MINERS STRIKE ACROSS RUSSIA.
About half a million miners from over 120 pits and open cast mines went on strike on 1 February, a representative of the Coal Workers' Union told ITAR-TASS. The coal association Rosugol put the number of strikers at about 300,000. The miners are demanding payment of over a trillion rubles in delayed wages and a schedule for state funding of the sector in 1996. Rosugol Chairman Yurii Malyshev appealed to miners to call off the strike on 31 January, promising that agreement would soon be reached with the government on the provision of more than 10 trillion rubles in support for the coal industry in 1996, Radio Mayak reported. Meanwhile, strikes continued on 31 January at over 1,170 educational institutions in 23 regions of Russia, Interfax reported. -- Penny Morvant

NUCLEAR ENERGY PRODUCTION UP IN 1995.
Russia's nine nuclear power plants generated 99.3 billion kilowatt-hours of energy in 1995, a 1.5% increase compared with 1994, Russian agencies reported on 31 January. This is the first sign of stabilization in the industry after two years of decline: nuclear energy production plunged from 120 billion kilowatt-hours in 1992 to 98 billion in 1994. A spokesman for the Russian atomic energy agency noted that the number of accidents in the industry declined from 95 in 1994 to 62 in 1995 (of which only three were classified as serious, compared to eight in 1994). Russia's total energy production in 1995 was 862 billion kilowatt-hours, a 2% decline over 1994. -- Natalia Gurushina



AZERBAIJAN JUSTICE MINISTRY TO BAN THREE POLITICAL PARTIES.
The Azerbaijan Ministry of Justice decided on 30 January to request that the country's Supreme Court ban the Democratic Youth Organization, the Labor Party, and the Gardashlyg Society on the grounds that all three have sought since their inception to undermine Azerbaijani statehood, Turan reported. The Democratic Youth Organization was founded by OPON police chief Rovshan Dzhavadov, who was killed in a confrontation with the Azerbaijani authorities in March 1995. The activities of the Labor Party and Gardashlyg are said to be directed by ex-President Ayaz Mutalibov, who is currently living in Moscow. -- Liz Fuller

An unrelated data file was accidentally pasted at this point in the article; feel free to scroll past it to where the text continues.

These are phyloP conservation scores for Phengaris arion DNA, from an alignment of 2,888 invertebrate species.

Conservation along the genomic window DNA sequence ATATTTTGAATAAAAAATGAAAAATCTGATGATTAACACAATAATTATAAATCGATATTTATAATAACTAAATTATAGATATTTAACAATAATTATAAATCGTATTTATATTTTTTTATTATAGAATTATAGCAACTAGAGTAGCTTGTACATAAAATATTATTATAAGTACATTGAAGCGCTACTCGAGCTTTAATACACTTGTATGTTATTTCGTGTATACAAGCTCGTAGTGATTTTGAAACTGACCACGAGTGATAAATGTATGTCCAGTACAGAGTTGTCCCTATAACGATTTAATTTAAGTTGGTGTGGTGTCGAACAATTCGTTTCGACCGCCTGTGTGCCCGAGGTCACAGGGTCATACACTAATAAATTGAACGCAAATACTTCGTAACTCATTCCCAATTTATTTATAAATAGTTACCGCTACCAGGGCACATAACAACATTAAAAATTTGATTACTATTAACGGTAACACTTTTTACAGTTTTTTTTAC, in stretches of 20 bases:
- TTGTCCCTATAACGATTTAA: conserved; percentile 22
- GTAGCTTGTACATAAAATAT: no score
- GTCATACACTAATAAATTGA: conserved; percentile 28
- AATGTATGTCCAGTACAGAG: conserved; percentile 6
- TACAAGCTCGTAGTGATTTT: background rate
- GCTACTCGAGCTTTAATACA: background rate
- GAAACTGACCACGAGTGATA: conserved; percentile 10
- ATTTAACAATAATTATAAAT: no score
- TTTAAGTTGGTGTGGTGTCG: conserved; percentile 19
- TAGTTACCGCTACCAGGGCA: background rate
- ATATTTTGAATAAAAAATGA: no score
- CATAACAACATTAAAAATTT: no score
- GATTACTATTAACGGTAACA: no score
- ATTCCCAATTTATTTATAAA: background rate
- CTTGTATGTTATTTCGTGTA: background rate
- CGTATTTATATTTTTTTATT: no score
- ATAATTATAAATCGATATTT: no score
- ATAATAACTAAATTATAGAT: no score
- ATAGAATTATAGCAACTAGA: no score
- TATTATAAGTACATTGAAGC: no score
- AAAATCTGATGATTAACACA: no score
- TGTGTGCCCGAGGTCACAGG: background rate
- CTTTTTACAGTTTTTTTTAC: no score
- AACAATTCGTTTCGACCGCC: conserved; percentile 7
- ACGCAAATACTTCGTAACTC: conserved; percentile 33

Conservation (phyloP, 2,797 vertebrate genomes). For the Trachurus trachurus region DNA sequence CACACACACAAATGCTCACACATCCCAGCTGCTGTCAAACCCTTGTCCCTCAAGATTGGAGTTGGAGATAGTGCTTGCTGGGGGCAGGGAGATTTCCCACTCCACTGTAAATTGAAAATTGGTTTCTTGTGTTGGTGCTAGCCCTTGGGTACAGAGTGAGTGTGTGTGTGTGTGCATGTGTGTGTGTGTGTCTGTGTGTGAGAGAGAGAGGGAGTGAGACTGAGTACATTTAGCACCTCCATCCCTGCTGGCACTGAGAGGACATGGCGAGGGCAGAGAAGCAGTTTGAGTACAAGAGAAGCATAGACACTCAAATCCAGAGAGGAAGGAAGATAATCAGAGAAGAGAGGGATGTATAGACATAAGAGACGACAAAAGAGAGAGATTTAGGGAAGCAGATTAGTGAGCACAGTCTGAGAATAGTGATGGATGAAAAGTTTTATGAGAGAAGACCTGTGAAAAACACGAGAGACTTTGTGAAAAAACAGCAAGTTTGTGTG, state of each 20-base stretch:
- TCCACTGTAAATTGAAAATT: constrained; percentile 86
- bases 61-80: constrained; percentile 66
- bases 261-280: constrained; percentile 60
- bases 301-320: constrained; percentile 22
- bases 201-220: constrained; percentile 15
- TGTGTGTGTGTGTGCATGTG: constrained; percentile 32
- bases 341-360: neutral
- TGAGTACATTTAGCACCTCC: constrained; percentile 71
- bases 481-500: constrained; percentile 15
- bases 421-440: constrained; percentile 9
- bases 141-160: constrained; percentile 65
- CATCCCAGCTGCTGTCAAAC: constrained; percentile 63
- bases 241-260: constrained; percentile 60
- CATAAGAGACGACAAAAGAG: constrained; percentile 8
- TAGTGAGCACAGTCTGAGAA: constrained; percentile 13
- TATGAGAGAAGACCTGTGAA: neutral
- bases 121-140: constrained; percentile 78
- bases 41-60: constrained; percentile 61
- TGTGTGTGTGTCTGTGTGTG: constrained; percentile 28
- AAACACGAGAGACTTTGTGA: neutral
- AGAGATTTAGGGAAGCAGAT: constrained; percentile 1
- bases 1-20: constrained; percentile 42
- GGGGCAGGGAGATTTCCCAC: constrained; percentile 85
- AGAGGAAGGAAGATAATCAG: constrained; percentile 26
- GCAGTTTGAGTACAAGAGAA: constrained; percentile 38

INTENSIVE FIGHTING REPORTED IN TAJIKISTAN.
Fighting has broken out in the Tavil-Dara region, east of the Tajik capital Dushanbe, Russian and Western media reported. Tavil-Dara has been the scene of a stand-off between Tajik government troops and opposition forces, who captured several villages in October 1995. According to an opposition spokesman, the latest fighting has claimed at least 10 lives. Both sides have accused each other of starting the violence. Meanwhile, Western media reported that in Kurgan-Tyube, the commander of the Tajik army's first brigade, Mahmud Khudaberdiyev, is distributing weapons to the population, while about 1,000 citizens of Kabodien, a city nearby, have surrounded the local police station, trapping police and security officers. -- Bruce Pannier

TAJIK PEACE TALKS NEAR COLLAPSE IN ASHGABAT.
The renewed hostilities in Tavil-Dara have prompted the Tajik government representatives currently in Ashgabat for peace talks to threaten to withdraw from the negotiations, international media reported. Chief negotiator Talbak Nazarov said the attack on 30 January was a flagrant violation of the ceasefire agreement signed by the protagonists in 1994. The ceasefire has been violated on numerous previous occasions. A spokesman for the opposition, Ali Akbar Turajonzoda, claimed the problems were initiated by the government. The recurrent problem of redistributing power in the government to include members of the opposition parties has also hindered progress in Ashgabat. ITAR-TASS reported on 30 January that Tajik Prime Minister Jamshed Karimov said the government was willing to step down if it would help stabilize the country. -- Bruce Pannier

YELTSIN DENIES RUSSIAN TROOPS INVOLVED IN TAJIK FIGHTING.
Sergei Medvedev, press spokesman for Russian President Yeltsin, said on 31 January that Russian troops in Tajikistan are only involved in guarding military and other sites for which they are responsible, Russian agencies reported. This statement came in response to rumors that Russian forces in Tajikistan were participating in operations in Kurgan-Tyube, Tursun Zade, and Tavil-Dara. Yeltsin himself said such activity did not conform to the CIS peacekeepers' mandate. The Russian Foreign Ministry expressed deep concern at the renewed unrest in Tajikistan and stressed the need for a negotiated settlement. -- Bruce Pannier